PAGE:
Religion might not be the first thing that comes to mind when it comes to Tove Jansson, but if you look closely, you can find biblical images in both the Moomin books and her adult fiction.
Is this the end of the world?’ Little My asked curiously.
‘That’s the very least,’ replied the Mymble’s daughter. ‘Try to be good now if you can find the time, because in a little while we’re all going to heaven.’
‘Heaven?’ asked Little My. ‘Do we have to? And how does one get down again?’
– Moominsummer Madness, 1955
The above quoted passage from Moominsummer Madness is a favorite of Janina Orlov, translator and Ph.D. in Literature. According to her, there are hints of Tove Jansson’s religious background sprinkled in her literature – for example the recurring floods both in the stories and the illustrations in the Moomin books. Tove’s grandfather Fredrik Hammarsten was the court chaplain and a popular preacher. Tove’s grandmother, Elin, was known as the priest’s wild girl – which her daughter Signe or “Ham” – Tove’s mother, inherited.
According to Kaj Korkea-Aho, a Finno-Swedish author with a religious background himself, it seems like Tove often enjoys to sprinkle in some blasphemy, at least in her short stories and her adult prose.
“It’s almost like a late protest against her upbringing. I may read too much into this, but it is something that recurs. I think that Tove, even though she wasn’t religious as an adult, had a sort of basis that never left her. She felt that some things, in some way, were sacred.”
He gives an example from the short story My Friend Klara (in Letters from Klara, 2017) and Tove’s “beautiful and religious” cousin Karin.
“Karin and Tove were close friends. A lot of their games evolved around religion, the spiritual. In a short story My Friend Karin,Tove and Karin build God’s throne. Worshipping God is a part of the game. But suddenly Tove sits down on God’s throne. Karin becomes completely pale; you are not allowed to do that! And the game is over, because what Tove has done is so horrific. I suppose she writes about it because she enjoys the provocation. And this is recurring.”, describes Korkea-Aho.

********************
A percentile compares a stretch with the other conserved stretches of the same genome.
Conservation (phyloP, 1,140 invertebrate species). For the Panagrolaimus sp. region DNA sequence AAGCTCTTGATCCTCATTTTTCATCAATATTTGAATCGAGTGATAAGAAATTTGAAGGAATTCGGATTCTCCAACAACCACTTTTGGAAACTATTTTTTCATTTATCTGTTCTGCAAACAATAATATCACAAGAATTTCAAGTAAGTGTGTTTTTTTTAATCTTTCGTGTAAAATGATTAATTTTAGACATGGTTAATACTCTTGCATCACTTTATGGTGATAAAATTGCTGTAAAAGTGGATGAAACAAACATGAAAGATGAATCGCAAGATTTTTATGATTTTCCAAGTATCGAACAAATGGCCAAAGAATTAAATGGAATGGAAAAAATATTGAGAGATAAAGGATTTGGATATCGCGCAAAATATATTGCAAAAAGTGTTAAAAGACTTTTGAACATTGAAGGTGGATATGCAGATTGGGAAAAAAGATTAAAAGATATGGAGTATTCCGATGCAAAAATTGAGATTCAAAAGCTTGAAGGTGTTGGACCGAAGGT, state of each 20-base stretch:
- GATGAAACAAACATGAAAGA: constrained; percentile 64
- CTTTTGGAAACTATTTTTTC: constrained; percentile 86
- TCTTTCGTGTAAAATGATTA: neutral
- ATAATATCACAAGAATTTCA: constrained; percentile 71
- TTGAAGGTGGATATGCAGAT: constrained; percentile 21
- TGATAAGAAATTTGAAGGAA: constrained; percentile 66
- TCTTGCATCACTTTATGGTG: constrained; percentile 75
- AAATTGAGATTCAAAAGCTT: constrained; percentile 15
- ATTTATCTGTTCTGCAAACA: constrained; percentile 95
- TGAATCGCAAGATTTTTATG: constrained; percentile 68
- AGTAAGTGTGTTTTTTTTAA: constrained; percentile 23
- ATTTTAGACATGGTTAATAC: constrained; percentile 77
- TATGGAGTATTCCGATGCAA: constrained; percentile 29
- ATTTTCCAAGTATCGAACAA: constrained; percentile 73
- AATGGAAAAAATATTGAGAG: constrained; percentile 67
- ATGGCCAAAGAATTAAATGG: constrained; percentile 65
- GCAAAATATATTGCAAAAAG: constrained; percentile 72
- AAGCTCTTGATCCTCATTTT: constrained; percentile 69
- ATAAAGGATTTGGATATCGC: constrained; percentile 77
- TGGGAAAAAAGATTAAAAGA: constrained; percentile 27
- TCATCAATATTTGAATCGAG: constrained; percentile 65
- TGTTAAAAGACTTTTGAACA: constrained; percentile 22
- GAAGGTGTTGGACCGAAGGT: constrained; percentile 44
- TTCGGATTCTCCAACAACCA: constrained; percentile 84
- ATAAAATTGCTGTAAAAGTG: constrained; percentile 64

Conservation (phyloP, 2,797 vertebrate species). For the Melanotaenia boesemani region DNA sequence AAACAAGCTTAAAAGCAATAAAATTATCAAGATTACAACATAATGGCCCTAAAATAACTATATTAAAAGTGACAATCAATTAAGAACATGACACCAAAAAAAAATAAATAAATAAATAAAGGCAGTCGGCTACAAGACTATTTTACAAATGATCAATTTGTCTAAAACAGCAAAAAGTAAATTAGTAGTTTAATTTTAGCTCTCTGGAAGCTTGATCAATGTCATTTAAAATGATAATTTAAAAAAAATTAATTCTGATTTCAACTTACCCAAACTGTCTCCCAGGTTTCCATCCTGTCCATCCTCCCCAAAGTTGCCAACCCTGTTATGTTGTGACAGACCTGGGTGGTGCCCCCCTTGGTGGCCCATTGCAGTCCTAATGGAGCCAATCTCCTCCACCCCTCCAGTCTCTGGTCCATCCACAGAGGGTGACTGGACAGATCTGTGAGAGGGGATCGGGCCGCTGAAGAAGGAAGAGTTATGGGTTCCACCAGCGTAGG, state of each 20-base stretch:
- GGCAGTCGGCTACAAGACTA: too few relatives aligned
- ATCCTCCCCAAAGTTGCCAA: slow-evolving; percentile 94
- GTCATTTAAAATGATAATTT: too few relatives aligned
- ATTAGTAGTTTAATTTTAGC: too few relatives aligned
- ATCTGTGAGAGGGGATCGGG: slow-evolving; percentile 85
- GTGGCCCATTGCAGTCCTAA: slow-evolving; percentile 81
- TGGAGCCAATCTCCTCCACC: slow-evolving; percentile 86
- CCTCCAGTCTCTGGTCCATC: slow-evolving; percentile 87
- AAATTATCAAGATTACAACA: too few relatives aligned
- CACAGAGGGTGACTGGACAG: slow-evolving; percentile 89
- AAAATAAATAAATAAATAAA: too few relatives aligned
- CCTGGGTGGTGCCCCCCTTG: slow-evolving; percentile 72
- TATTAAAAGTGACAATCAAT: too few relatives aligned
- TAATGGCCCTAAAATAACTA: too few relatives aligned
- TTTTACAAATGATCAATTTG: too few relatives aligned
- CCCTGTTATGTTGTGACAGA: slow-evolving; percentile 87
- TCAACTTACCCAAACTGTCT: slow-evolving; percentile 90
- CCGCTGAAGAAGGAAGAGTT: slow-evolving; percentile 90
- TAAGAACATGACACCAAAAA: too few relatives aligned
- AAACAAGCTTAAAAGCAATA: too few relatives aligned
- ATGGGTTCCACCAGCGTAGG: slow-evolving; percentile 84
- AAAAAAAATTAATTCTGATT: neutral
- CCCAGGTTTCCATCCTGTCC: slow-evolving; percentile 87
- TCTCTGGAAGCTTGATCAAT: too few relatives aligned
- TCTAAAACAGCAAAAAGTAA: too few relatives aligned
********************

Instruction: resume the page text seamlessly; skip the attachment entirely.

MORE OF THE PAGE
Camilla Lif, a Swedish priest and a big Moomin-fan, thinks that Tove’s religious background is visible also in the Moomin stories, and that it’s mostly so in her own favorite book Moominpappa at Sea.
“It’s still a magical world, but Moominpappa goes around feeling unnecessary. He forces his family to join him on a trip to a desert island with a lighthouse, and he intends to write a novel about the sea. When I reread the book, I realized how similar it is to write a dissertation in theology. He wonders what the sea does in the night, what is the origin and will of the sea, how does the sea look at justice and forgiveness. And how does the sea look at the little life that is lived on this islet.”
She quotes a speech that Moominpappa gives to the ocean: “If you imagine the ocean being an image of God, you understand why I am a christian”, she says. “This is how I speak to God as well.”
The foam was blown off the surface of the sea like angry grey smoke, and the water was lined and furrowed like a face wrinkled with rage. Suddenly, in the way it can happen to a troll, Moominpappa found it terribly easy to start talking to the sea – silently, of course.
‘You’re much too grown-up to show off like this, it’s unworthy of you. Is it really so important to you to frighten a poor little island like this?
It has a tough enough time right out here as it is…
Moominpappa listened, but the sea made no answer…
By the way,’ Moominpappa continued, ‘to be perfectly fair, it was jolly decent of you to give us that crate of whisky. I know why you did, you know when you’re beaten, don’t you? But to get your own back by taking it out of the island was a petty thing to do. Now, I’m only saying all this because – well – because I like you.’
– Moominpappa at Sea, 1966
This article is based on a discussion at the first Tove Jansson festival in Stockholm, March 2020. You can find a rare treat for Tove and Moomin fans in the play list below, with panel discussions and unique interviews shown at the festival.